Blogging with Graduate Students
Buffington, Melanie L., Distance Learning
Blogs are mainstream, with 39% of American adults reading blogs and 8% keeping a blog (Lenhart & Fox, 2006). An increasing number of educators use blogs with their students in different ways. Two semesters in a row, I used a blog with art education graduate students with vastly different results. In this article, I describe blogs, my introduction to them, and their increasing popularity. Following that, I explore the ways I used blogs with two groups of graduate students, discuss the experiences, and offer my thoughts about the reasons for the experiences. I conclude with my thoughts as to why the experiences were different and offer suggestions for others who wish to use blogs with their students.
DEVELOPMENT OF BLOGS
The exact origin of blogs, also known as weblogs, is not entirely clear. Barger (1997) is often credited with the first use of the term "web log" which was shortened to "blog" in 1999 by Merholz (2002). Writing in a blog is termed "blogging" and the word "blogosphere" refers to all of the blogs on the Internet (Ferdig & Trammell, 2004). Though blogs exist on virtually every topic, they exhibit similar characteristics including:
* Automatic formatting of content in the form of "headlines," followed by "entries," or "stories";
* Time- and date-stamp of entries;
* Archiving of past entries;
* A search function to search through all entries;
* A "blogroll" - a list of other blogs read by the author(s) of the current blog;
* A section associated with each entry where readers can post comments on the entry; and
* Simple syndication of the site content via RSS (Really Simple Syndication) (Martindale & Wiley, 2005, p. 56.)
According to Technorati.com, the blogosphere doubles approximately every 5 to 7 months (Sifry, 2006).
Like many others, my introduction to blogs occurred in March of 2003 during the early days of the U.S. invasion of Iraq. A story on National Public Radio described a blog kept by a young Iraqi architect that intrigued me enough to start reading. Titled Salam Pax, a combination of the Latin and Arabic words for peace, his blog quickly became popular around the world. Through this blog, he chronicled many events in his life; one touching entry dealt with his sadness when he saw that one of his favorite buildings in Baghdad had been destroyed by bombs.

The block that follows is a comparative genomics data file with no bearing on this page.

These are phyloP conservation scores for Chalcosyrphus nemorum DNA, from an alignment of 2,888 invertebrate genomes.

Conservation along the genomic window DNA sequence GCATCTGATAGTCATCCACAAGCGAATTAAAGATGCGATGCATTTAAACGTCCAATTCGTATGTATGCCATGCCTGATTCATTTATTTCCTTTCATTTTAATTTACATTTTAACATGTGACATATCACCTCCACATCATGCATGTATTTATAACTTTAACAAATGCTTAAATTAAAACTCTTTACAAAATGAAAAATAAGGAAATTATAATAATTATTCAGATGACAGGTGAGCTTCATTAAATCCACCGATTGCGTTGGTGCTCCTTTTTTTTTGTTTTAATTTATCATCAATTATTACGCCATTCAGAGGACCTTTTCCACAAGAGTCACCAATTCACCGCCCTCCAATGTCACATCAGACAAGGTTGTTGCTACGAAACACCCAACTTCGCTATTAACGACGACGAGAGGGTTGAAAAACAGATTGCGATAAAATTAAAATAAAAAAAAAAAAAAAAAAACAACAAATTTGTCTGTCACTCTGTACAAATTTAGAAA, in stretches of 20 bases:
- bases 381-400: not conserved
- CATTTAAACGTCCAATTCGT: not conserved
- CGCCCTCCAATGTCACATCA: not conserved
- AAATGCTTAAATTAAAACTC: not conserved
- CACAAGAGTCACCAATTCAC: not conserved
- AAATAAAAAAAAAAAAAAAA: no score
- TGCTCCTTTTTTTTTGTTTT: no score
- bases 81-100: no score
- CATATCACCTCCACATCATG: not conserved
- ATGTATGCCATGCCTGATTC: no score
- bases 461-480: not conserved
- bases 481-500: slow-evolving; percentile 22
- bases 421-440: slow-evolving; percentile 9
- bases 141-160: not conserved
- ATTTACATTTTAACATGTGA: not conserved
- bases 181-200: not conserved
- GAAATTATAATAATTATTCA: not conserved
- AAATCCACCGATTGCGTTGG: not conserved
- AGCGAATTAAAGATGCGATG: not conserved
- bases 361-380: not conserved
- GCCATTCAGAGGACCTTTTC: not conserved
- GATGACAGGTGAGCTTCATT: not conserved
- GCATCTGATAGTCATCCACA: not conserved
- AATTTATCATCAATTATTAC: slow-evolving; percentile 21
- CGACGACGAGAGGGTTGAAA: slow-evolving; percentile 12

As I grew more interested in blogs, I investigated how others educators used them and found blogs that involved K-12 students (Downes, 2004; Poling, 2006), college students (Kapur, 2003; Williams & Jacobs, 2004), academics (Glenn, 2003), and a brief discussion of blogs as part of research (blogsperiment, n.d.). The uses of blogs as a research tool intrigued me because there seemed to be much potential but little information. As Mortensen and Walker (2001) noted, "Traditionally, research and publication have been kept separate. Research blogs are not a final product but an indexical sign of the research process itself." As a qualitative researcher with theoretical groundings in postmodern thought, the idea that the research process, the researcher's thoughts, and the publication process could be combined through a blog was quite appealing.
BLOGGING AND RESEARCH
In the winter of 2005, I worked with two graduate students as their thesis advisor and introduced them to blogs (on the blog our usernames were our first initials only, thus, I use them in this article to identify the different posts and responses). We met face-to-face every 2 weeks and communicated through the blog. The blog we used was created with Moveable Type and was accessible to anyone who could locate it online. However, we were the only ones with the permission to make posts or comments. Blogging was voluntary for both students and it had no impact on their grades. Our blog started slowly, with a few test posts and discussions of passwords …
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Publication information: Article title: Blogging with Graduate Students. Contributors: Buffington, Melanie L. - Author. Magazine title: Distance Learning. Volume: 4. Issue: 1 Publication date: January 1, 2007. Page number: 21+. © Information Age Publishing, Inc. 2007. Provided by ProQuest LLC. All Rights Reserved.
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